Nelson Mandela Bay (NMB) will have to wait a little bit longer for clarity on who its rightful mayor is, after the Port Elizabeth High Court reserved judgment in former mayor Athol Trollip’s challenge against his ousting.
For the past eighteen days, Trollip has travelled the lengths of the municipality assuring citizens he was “still mayor of NMB”.
He made his way to the benches in court on Thursday, avoiding the camera’s spotlight alongside his colleagues, Nqaba Bhanga and Retief Odendaal, and coalition members, COPE’s Siyasanga Sijadu and the ACDP’s Lance Grootboom.
Advocate Dali Mpofu, representing the opposition, responded to the DA’s legal arguments.
Mpofu argued that the case had three crisp matters, the first being the “membership of the DA versus the membership of council, where [councillor] Mbulelo Manyathi is concerned,” said Mpofu.
Manyathi, a DA councillor, had abstained from voting on the day that Trollip and Speaker Jonathan Lawack were removed.
The DA argued that Manyathi immediately ceased being a DA member when he exercised his right to abstain from voting, as per its constitution.
A letter from DA federal executive chairperson James Selfe was read in council on the day to that effect.
The DA then walked out of council chambers following Manyathi’s removal, raising doubts about the sitting’s quorum.
Mpofu dismissed advocate Alan Ronaasen’s arguments that there was no quorum in council on the day Trollip was ousted and that councillor Mbulelo Manyathi had ceased to be a DA member when the vote against Trollip proceeded.
He said the mistake the DA made was their “miscalculated decision” to leave the meeting before it had concluded its business of the day.
He said walking out of a meeting is a strategy used popularly across political spaces, but said there was a tact to it.
“You exercise this strategy when the numbers favour your walkout and lead to the crippling of the meeting,” said Mpofu.
Another one of the DA’s arguments was the availability of City manager Johann Mettler to preside over the proceedings of a nomination and election of a new council speaker, as required by the law.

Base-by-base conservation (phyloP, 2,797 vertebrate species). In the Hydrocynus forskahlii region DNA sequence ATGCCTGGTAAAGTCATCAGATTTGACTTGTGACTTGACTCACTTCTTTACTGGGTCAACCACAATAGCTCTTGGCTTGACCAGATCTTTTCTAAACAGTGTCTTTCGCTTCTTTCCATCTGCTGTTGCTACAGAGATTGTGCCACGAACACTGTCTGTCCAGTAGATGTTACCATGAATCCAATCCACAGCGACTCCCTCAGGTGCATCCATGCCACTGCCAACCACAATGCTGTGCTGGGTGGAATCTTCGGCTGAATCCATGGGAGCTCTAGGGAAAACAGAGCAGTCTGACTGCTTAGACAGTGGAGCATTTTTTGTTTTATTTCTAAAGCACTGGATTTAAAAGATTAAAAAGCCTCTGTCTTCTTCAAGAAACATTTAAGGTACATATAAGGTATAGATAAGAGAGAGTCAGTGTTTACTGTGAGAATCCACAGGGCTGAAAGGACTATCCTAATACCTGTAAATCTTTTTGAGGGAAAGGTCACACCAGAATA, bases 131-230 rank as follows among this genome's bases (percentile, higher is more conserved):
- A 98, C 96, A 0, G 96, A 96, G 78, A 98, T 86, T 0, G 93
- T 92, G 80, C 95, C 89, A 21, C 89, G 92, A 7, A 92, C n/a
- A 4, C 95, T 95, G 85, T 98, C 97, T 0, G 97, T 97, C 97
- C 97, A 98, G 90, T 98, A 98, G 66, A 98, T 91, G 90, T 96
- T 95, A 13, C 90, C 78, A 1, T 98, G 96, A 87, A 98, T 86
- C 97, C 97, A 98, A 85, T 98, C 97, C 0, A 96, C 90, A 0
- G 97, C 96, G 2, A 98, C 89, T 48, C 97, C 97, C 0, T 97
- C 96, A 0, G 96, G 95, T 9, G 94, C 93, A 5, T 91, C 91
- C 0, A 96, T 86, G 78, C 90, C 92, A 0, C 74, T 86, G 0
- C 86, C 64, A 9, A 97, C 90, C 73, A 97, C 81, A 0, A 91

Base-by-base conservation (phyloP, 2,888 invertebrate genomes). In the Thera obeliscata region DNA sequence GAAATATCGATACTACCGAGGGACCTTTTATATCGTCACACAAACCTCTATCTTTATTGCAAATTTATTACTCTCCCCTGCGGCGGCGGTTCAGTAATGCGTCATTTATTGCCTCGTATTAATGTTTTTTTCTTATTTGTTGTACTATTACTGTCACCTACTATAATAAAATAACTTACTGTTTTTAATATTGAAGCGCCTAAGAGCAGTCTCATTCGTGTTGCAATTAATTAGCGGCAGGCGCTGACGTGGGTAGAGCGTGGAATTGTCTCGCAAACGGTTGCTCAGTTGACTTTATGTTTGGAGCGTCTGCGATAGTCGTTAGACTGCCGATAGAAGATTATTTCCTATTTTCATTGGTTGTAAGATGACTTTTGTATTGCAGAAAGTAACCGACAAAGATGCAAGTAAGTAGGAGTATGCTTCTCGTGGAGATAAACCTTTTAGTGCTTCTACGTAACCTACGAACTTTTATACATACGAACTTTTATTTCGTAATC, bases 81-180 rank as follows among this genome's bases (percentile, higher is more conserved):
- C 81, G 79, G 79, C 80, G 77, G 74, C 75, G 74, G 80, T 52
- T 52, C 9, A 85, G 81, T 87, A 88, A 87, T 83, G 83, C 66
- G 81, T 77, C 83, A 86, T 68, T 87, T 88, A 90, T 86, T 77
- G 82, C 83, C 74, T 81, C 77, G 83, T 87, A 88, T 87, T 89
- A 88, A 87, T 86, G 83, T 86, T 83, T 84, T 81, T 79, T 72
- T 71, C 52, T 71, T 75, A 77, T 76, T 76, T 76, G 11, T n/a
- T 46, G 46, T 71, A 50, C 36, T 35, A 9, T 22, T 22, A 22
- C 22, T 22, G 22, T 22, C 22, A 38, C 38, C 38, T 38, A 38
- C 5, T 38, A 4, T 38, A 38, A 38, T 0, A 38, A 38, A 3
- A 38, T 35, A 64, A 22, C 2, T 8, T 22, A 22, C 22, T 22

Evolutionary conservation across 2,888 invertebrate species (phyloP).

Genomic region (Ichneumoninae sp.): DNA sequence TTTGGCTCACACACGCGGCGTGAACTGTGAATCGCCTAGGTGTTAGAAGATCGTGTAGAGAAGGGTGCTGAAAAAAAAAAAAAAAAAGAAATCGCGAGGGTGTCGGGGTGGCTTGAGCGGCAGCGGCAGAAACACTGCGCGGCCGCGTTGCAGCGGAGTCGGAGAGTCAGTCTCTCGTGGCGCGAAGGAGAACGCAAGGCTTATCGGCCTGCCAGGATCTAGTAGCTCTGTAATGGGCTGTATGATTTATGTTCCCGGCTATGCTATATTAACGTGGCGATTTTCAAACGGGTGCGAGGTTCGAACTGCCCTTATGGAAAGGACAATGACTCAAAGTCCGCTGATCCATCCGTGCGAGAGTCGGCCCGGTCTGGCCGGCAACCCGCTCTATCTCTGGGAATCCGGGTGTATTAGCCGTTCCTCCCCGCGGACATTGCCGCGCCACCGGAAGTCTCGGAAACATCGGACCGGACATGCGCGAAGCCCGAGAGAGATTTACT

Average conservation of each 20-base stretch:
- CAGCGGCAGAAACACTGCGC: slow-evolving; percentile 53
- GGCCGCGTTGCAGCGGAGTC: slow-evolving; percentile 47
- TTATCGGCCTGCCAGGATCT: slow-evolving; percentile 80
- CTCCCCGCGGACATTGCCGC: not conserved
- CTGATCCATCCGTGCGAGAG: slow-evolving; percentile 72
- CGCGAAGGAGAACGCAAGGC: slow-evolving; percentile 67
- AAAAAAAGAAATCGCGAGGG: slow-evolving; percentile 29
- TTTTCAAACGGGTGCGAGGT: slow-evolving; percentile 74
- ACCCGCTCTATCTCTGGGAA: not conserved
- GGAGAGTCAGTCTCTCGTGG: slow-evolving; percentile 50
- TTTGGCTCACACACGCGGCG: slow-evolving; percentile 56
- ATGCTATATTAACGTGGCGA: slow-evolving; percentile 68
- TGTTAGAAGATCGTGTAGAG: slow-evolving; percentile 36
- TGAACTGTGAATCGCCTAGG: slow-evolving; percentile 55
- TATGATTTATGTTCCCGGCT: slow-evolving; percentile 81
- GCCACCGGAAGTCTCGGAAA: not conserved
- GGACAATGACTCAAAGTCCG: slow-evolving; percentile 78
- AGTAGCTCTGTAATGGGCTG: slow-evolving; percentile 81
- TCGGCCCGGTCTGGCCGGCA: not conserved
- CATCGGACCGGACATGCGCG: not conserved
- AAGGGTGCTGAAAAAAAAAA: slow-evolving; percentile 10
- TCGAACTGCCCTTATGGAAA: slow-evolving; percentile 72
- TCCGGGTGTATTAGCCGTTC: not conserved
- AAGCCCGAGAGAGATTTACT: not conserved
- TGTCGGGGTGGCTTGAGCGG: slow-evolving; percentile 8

Mpofu said Mettler should have been available in council and not in his office.
“He could have been available physically in council, but lacked the willingness to act on his duties,” Mpofu claimed.
“Mettler voluntarily absented himself from the meeting. He said: ‘I walked away,’ in his own words.”
Rule 10 in the council rules
As for Manyathi’s membership, Mpofu argued that the DA’s version of the sequence of events would never stand, claiming the party could not point to when exactly Manyathi ceased to be a member.
He cited the recent matter between the DA and Patricia de Lille as posing a similar problem.
“The DA’s own constitution in the Manyathi membership matter and the DA’s cessation clause will be the double hurdles that will need to be addressed before the membership of Manyathi can cease,” said Mpofu.
Advocate Tembeka Ngcukaitobi, also for the opposition, argued that Rule 10 in the council rules stated that “when a meeting has started, it should continue uninterrupted”.
When the DA left the meeting, they knew that Mettler could not usurp powers of the speaker, they also knew that there was a fluid political situation in council,” said Ngcukaitobi.
In closing, Mpofu stated that it was absurd for the council meeting to have been without a quorum.
“There were 120 councillors in the meeting before the DA left,” said Mpofu.
Acting Judge Johann Huisamen reserved judgment.